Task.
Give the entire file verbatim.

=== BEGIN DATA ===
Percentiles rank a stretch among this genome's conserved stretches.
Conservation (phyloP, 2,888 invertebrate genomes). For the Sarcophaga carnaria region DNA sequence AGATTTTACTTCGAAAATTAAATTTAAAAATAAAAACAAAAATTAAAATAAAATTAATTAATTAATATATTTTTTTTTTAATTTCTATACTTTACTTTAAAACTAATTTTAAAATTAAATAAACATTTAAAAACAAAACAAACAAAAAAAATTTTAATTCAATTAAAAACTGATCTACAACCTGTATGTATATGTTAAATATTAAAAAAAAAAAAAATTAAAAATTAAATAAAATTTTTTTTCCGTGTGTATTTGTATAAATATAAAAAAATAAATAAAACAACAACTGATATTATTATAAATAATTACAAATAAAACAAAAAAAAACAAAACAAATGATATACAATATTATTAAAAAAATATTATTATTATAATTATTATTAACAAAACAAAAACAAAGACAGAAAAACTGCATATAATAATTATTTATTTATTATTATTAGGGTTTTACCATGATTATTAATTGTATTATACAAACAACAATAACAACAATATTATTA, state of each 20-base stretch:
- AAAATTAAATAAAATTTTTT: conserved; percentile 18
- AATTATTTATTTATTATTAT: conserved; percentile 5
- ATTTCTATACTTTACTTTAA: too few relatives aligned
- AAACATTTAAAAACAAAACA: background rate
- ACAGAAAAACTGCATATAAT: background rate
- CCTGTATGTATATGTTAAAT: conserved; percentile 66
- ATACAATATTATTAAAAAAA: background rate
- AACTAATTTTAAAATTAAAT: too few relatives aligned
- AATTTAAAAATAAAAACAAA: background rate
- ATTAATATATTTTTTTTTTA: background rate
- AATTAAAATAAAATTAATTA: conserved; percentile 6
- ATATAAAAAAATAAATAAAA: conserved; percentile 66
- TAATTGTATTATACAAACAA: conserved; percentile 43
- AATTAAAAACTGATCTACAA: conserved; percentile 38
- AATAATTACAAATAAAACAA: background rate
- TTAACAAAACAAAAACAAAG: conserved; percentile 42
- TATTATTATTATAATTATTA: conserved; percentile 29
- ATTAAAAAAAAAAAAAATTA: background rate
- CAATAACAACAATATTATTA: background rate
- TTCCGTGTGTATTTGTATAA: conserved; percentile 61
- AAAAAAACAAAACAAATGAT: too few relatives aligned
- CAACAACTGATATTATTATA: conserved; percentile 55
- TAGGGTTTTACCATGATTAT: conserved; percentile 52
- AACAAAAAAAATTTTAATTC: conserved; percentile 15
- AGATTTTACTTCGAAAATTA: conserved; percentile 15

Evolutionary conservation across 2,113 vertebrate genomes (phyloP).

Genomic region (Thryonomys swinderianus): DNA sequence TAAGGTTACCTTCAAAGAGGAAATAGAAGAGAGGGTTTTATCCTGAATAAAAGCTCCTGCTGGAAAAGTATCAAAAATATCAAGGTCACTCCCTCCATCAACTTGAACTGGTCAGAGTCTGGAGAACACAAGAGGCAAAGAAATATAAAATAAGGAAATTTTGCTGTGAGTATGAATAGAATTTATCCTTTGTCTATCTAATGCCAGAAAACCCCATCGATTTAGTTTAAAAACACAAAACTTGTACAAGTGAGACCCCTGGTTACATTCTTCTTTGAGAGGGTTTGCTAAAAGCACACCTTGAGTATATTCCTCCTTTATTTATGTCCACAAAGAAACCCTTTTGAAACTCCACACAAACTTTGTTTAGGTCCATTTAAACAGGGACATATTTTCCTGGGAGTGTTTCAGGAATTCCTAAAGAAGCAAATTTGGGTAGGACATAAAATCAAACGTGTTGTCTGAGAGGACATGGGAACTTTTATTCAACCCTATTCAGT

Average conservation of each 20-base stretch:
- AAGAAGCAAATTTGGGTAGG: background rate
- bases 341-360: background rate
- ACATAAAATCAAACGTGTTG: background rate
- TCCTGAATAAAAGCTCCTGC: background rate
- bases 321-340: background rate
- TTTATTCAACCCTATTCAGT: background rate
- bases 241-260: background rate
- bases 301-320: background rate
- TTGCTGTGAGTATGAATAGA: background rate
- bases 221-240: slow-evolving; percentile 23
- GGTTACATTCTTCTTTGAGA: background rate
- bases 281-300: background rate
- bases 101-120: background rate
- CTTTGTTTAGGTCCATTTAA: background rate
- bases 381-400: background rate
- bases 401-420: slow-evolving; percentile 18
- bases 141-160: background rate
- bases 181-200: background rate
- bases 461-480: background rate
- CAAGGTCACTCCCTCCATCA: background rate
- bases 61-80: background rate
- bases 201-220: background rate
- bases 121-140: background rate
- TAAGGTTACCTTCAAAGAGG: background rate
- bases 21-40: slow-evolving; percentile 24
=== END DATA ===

Percentiles rank a stretch among this genome's conserved stretches.
Conservation (phyloP, 2,888 invertebrate genomes). For the Sarcophaga carnaria region DNA sequence AGATTTTACTTCGAAAATTAAATTTAAAAATAAAAACAAAAATTAAAATAAAATTAATTAATTAATATATTTTTTTTTTAATTTCTATACTTTACTTTAAAACTAATTTTAAAATTAAATAAACATTTAAAAACAAAACAAACAAAAAAAATTTTAATTCAATTAAAAACTGATCTACAACCTGTATGTATATGTTAAATATTAAAAAAAAAAAAAATTAAAAATTAAATAAAATTTTTTTTCCGTGTGTATTTGTATAAATATAAAAAAATAAATAAAACAACAACTGATATTATTATAAATAATTACAAATAAAACAAAAAAAAACAAAACAAATGATATACAATATTATTAAAAAAATATTATTATTATAATTATTATTAACAAAACAAAAACAAAGACAGAAAAACTGCATATAATAATTATTTATTTATTATTATTAGGGTTTTACCATGATTATTAATTGTATTATACAAACAACAATAACAACAATATTATTA, state of each 20-base stretch:
- AAAATTAAATAAAATTTTTT: conserved; percentile 18
- AATTATTTATTTATTATTAT: conserved; percentile 5
- ATTTCTATACTTTACTTTAA: too few relatives aligned
- AAACATTTAAAAACAAAACA: background rate
- ACAGAAAAACTGCATATAAT: background rate
- CCTGTATGTATATGTTAAAT: conserved; percentile 66
- ATACAATATTATTAAAAAAA: background rate
- AACTAATTTTAAAATTAAAT: too few relatives aligned
- AATTTAAAAATAAAAACAAA: background rate
- ATTAATATATTTTTTTTTTA: background rate
- AATTAAAATAAAATTAATTA: conserved; percentile 6
- ATATAAAAAAATAAATAAAA: conserved; percentile 66
- TAATTGTATTATACAAACAA: conserved; percentile 43
- AATTAAAAACTGATCTACAA: conserved; percentile 38
- AATAATTACAAATAAAACAA: background rate
- TTAACAAAACAAAAACAAAG: conserved; percentile 42
- TATTATTATTATAATTATTA: conserved; percentile 29
- ATTAAAAAAAAAAAAAATTA: background rate
- CAATAACAACAATATTATTA: background rate
- TTCCGTGTGTATTTGTATAA: conserved; percentile 61
- AAAAAAACAAAACAAATGAT: too few relatives aligned
- CAACAACTGATATTATTATA: conserved; percentile 55
- TAGGGTTTTACCATGATTAT: conserved; percentile 52
- AACAAAAAAAATTTTAATTC: conserved; percentile 15
- AGATTTTACTTCGAAAATTA: conserved; percentile 15

Evolutionary conservation across 2,113 vertebrate genomes (phyloP).

Genomic region (Thryonomys swinderianus): DNA sequence TAAGGTTACCTTCAAAGAGGAAATAGAAGAGAGGGTTTTATCCTGAATAAAAGCTCCTGCTGGAAAAGTATCAAAAATATCAAGGTCACTCCCTCCATCAACTTGAACTGGTCAGAGTCTGGAGAACACAAGAGGCAAAGAAATATAAAATAAGGAAATTTTGCTGTGAGTATGAATAGAATTTATCCTTTGTCTATCTAATGCCAGAAAACCCCATCGATTTAGTTTAAAAACACAAAACTTGTACAAGTGAGACCCCTGGTTACATTCTTCTTTGAGAGGGTTTGCTAAAAGCACACCTTGAGTATATTCCTCCTTTATTTATGTCCACAAAGAAACCCTTTTGAAACTCCACACAAACTTTGTTTAGGTCCATTTAAACAGGGACATATTTTCCTGGGAGTGTTTCAGGAATTCCTAAAGAAGCAAATTTGGGTAGGACATAAAATCAAACGTGTTGTCTGAGAGGACATGGGAACTTTTATTCAACCCTATTCAGT

Average conservation of each 20-base stretch:
- AAGAAGCAAATTTGGGTAGG: background rate
- bases 341-360: background rate
- ACATAAAATCAAACGTGTTG: background rate
- TCCTGAATAAAAGCTCCTGC: background rate
- bases 321-340: background rate
- TTTATTCAACCCTATTCAGT: background rate
- bases 241-260: background rate
- bases 301-320: background rate
- TTGCTGTGAGTATGAATAGA: background rate
- bases 221-240: slow-evolving; percentile 23
- GGTTACATTCTTCTTTGAGA: background rate
- bases 281-300: background rate
- bases 101-120: background rate
- CTTTGTTTAGGTCCATTTAA: background rate
- bases 381-400: background rate
- bases 401-420: slow-evolving; percentile 18
- bases 141-160: background rate
- bases 181-200: background rate
- bases 461-480: background rate
- CAAGGTCACTCCCTCCATCA: background rate
- bases 61-80: background rate
- bases 201-220: background rate
- bases 121-140: background rate
- TAAGGTTACCTTCAAAGAGG: background rate
- bases 21-40: slow-evolving; percentile 24